Facebook founder Mark Zuckerberg today responded to a claim by President Donald Trump that the popular social platform is "Anti-Trump."

In a Wednesday tweet, the president said that "Facebook was always anti-Trump." He added that "the networks were always anti-Trump," citing The New York Times and The Washington Post as examples.

The president further implied that whatever these networks put out are "fake news."

Zuckerberg says Facebook is a product of everyone's ideas

In a public response posted on his official Facebook page, Mark Zuckerberg defended the social media platform.

He basically argued that the platform is open for everyone. Being that it is a place where everyone can express their individual ideas, there will always be biases. But the biases lie within the individuals using Facebook, not Facebook itself.

Furthermore, the Facebook founder presented ways in which the social media platform has helped voters in a greater way. He claimed that the greatest role Facebook played in the 2016 election was "different from what most are saying."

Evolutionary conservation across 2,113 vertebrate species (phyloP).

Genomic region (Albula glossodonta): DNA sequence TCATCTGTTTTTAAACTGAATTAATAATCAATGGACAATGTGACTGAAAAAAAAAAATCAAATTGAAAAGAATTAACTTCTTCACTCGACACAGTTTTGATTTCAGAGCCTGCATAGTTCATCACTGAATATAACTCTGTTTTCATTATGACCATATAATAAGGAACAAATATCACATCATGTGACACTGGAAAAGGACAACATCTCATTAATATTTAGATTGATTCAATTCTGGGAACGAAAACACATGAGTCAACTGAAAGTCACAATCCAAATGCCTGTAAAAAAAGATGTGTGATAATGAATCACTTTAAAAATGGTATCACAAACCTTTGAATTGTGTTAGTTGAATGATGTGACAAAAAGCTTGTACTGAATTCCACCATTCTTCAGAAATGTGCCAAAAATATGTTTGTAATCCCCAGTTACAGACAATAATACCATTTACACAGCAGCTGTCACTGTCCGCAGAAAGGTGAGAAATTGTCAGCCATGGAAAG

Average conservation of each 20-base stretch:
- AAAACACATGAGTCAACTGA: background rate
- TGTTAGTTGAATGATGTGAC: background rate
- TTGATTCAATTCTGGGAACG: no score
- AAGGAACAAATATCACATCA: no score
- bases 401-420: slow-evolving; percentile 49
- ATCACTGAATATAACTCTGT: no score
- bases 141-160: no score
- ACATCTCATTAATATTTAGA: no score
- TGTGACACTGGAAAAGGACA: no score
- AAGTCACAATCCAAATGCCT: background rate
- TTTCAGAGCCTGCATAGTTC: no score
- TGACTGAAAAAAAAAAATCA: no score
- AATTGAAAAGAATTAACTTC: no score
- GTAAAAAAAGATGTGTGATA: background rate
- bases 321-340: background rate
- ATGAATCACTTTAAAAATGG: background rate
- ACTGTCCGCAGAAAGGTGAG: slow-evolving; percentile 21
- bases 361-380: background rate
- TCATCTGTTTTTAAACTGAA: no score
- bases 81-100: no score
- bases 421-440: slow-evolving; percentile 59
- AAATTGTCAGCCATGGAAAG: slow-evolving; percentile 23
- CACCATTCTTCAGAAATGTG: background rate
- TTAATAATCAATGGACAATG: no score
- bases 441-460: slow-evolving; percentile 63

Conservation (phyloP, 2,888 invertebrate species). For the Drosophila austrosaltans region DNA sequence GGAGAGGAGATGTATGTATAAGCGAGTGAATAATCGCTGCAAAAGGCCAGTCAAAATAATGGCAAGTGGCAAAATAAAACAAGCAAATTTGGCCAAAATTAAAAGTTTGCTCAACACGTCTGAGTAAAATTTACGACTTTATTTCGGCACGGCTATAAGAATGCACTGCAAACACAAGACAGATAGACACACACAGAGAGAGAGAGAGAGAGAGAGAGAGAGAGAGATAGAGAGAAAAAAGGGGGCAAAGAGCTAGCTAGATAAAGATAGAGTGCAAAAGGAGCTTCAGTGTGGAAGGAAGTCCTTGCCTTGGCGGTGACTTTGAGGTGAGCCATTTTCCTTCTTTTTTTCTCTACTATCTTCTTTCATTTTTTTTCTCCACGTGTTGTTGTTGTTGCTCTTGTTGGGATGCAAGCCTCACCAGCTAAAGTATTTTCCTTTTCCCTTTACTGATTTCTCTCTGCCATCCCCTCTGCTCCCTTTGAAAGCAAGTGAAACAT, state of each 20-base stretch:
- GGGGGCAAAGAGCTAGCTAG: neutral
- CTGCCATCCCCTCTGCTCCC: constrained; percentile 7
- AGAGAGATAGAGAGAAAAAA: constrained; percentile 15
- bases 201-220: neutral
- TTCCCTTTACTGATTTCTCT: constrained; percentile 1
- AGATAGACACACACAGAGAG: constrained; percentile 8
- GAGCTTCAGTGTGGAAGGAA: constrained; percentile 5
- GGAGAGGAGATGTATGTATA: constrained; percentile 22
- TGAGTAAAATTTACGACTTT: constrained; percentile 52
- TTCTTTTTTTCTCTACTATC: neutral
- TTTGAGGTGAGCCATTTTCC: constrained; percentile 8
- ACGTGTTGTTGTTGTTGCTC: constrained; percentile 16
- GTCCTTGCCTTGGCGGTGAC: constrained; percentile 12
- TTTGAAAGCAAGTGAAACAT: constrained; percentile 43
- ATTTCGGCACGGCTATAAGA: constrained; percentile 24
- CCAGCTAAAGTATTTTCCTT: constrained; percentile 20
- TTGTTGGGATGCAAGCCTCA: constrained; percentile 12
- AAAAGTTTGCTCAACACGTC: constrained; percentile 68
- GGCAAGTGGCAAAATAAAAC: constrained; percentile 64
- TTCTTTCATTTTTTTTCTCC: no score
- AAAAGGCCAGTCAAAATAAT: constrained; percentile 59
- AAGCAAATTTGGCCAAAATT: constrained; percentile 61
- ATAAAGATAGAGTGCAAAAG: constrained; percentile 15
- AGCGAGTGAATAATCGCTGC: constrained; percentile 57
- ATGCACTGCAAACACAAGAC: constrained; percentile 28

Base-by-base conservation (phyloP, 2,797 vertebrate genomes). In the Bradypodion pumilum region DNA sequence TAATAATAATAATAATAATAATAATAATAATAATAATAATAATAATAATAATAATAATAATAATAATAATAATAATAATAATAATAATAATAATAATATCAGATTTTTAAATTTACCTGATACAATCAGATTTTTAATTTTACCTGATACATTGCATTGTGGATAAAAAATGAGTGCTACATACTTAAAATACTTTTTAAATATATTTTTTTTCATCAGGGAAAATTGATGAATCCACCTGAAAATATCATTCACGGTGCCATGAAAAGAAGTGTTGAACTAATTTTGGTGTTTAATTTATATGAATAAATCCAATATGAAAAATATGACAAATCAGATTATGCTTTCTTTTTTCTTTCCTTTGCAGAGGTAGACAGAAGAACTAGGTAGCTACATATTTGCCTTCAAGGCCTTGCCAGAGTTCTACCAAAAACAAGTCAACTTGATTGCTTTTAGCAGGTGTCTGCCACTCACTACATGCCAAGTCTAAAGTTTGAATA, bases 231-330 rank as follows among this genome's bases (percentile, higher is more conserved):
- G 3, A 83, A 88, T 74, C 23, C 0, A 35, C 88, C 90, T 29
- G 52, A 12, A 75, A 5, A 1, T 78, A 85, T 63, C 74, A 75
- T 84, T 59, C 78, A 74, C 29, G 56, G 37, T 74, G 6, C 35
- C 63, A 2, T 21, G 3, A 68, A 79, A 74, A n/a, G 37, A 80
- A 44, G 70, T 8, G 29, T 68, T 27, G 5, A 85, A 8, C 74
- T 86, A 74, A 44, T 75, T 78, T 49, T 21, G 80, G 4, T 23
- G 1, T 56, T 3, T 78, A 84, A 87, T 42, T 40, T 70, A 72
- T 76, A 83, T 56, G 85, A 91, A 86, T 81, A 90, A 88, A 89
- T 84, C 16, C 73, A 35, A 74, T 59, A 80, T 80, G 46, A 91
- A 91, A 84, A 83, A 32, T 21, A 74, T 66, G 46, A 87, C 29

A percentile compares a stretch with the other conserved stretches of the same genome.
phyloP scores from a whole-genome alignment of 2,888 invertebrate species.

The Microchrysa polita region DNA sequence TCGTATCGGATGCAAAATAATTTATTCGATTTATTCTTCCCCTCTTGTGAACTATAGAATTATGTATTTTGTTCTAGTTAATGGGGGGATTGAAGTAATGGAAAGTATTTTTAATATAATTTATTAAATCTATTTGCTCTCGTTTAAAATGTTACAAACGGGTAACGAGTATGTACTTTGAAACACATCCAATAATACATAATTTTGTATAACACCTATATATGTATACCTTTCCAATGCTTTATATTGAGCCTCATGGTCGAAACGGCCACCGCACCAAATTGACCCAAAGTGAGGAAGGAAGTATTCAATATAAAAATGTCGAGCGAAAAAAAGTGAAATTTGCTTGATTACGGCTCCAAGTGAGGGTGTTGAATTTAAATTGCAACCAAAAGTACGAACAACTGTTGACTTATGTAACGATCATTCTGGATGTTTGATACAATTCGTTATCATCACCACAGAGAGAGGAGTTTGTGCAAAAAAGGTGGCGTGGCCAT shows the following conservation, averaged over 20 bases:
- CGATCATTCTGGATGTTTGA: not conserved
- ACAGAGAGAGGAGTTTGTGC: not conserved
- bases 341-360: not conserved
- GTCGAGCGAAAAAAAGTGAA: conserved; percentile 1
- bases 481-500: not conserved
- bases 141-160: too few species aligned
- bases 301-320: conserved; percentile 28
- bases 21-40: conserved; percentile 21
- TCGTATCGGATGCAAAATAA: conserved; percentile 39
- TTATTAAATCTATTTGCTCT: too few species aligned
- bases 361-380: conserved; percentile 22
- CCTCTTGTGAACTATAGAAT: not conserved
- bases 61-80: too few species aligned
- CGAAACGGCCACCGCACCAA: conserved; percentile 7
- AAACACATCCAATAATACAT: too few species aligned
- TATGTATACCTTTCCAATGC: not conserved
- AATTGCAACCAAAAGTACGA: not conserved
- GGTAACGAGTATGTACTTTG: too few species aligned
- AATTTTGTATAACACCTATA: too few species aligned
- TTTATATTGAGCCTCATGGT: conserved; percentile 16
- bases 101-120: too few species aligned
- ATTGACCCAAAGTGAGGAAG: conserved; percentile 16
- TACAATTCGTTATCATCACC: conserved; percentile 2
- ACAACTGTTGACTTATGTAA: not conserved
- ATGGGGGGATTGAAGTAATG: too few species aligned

Zuckerberg further implied that the internet opened and entirely new avenue of communication for the candidates. For each person running for a position, there was a Facebook page promoting their campaign. Perhaps the candidates got wind of the fact that a Facebook page is the easiest way to connect to millions of voters, and they used this power to the full extent.

A greater effect on the 2016 elections

He cites that in the 2016 election, people discussed issues more than ever. Because of Facebook, users have discussed every aspect of the election and not just what the media covered. There were interactions that never could have taken place offline, demonstrating how useful it is to have a direct connection with every person wanting to interact.

The mere act of commenting initiated discussion that can be participated in by millions; such was the power Facebook gave.

Zuckerberg also said that the social media website played a major role in encouraging people to vote. Their campaign to "get out the vote" helped as many as 2 million people register as voters in the 2016 elections.

He claims that this is "bigger than the get out the vote efforts of the Trump and Clinton campaigns put together."

Indeed, Zuckerberg believes firmly that Facebook has helped the democratic system more than harm it. His response to President Donald Trump's claim is that Facebook itself was not anti-Trump. Whatever anti-Trump material may have sprung from the website was made by individual users.